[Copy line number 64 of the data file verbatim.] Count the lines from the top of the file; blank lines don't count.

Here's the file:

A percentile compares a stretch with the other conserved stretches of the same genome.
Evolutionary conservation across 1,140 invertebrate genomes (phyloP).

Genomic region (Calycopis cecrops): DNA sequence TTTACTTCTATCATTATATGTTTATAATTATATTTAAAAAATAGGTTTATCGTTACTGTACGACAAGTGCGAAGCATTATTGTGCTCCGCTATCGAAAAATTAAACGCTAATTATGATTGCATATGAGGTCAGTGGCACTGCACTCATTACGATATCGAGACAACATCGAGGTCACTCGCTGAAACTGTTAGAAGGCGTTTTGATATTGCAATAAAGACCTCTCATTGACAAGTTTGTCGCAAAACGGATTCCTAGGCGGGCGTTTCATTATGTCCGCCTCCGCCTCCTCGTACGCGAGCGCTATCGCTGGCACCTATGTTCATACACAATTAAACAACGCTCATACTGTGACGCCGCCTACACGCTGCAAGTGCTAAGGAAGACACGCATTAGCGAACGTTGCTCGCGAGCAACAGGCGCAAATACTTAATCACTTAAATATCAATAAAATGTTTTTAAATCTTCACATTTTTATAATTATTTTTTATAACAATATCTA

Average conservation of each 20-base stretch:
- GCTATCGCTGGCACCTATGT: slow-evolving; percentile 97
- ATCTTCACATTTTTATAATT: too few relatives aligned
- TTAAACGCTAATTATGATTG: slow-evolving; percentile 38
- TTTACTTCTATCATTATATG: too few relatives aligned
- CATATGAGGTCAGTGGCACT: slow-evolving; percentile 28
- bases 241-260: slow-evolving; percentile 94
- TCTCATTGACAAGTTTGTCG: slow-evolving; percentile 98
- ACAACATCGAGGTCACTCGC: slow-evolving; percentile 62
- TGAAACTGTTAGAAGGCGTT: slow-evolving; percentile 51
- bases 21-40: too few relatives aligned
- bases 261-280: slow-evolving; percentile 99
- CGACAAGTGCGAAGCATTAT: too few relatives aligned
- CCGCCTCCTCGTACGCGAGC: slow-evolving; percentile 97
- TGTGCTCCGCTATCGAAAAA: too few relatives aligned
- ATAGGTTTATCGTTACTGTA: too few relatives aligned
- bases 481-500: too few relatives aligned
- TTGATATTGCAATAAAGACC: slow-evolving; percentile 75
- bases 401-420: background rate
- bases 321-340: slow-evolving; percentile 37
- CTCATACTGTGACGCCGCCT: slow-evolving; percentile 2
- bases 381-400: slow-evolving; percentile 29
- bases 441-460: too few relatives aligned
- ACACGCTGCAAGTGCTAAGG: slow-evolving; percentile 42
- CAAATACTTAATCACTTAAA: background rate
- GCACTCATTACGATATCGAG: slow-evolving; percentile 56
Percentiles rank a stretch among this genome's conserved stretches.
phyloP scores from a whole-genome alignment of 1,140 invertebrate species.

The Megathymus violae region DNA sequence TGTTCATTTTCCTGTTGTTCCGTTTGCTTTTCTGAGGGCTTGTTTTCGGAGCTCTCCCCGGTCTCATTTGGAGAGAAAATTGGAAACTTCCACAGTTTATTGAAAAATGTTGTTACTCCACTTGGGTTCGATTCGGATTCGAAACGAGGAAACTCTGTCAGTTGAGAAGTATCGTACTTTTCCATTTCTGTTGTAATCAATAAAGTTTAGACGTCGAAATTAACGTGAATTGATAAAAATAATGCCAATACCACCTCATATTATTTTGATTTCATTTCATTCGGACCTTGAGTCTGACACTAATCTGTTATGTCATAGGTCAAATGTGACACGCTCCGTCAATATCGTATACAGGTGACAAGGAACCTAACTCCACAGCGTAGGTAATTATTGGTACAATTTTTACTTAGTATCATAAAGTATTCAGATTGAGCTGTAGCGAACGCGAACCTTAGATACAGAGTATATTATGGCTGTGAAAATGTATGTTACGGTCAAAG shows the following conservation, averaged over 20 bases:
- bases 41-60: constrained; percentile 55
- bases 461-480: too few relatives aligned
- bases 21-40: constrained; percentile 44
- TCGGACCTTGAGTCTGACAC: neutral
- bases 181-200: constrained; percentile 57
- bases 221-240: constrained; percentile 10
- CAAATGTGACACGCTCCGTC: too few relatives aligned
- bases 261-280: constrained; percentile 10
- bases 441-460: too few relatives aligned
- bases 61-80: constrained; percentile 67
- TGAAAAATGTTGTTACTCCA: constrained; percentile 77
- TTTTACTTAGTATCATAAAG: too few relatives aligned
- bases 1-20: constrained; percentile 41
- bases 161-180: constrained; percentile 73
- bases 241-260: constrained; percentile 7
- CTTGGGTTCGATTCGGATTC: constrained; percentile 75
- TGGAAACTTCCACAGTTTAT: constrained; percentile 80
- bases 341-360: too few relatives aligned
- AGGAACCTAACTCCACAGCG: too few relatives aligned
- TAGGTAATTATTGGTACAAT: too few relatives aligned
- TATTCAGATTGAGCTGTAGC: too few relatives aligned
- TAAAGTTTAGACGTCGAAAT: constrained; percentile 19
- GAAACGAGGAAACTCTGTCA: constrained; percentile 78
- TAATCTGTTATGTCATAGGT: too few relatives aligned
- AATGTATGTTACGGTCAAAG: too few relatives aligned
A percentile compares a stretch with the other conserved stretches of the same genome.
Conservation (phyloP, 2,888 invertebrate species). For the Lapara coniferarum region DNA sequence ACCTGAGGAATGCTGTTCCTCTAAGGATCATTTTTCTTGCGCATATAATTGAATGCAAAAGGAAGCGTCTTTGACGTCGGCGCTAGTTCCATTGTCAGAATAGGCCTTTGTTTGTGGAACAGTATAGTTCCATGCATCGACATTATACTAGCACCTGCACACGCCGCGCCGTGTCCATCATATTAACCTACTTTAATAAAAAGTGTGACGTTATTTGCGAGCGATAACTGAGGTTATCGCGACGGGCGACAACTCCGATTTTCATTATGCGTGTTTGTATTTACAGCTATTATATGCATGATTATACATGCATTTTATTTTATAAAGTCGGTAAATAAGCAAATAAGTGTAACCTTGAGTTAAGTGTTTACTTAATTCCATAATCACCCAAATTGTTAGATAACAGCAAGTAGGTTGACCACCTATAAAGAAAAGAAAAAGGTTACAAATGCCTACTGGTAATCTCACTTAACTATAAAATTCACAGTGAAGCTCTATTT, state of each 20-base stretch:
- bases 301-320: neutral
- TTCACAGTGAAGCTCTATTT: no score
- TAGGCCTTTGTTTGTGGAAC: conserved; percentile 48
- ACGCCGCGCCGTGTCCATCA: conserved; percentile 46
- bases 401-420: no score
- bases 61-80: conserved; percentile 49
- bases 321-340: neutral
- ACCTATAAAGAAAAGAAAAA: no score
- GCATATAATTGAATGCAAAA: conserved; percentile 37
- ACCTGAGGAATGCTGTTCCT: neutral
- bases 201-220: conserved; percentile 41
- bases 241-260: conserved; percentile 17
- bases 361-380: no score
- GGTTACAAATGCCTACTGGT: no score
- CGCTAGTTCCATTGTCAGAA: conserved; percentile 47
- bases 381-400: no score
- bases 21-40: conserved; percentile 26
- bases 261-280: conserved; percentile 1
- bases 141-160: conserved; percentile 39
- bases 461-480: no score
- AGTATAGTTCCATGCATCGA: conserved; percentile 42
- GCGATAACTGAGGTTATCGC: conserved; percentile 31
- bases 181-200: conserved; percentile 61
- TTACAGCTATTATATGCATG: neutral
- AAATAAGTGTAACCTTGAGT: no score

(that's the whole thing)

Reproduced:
- bases 401-420: no score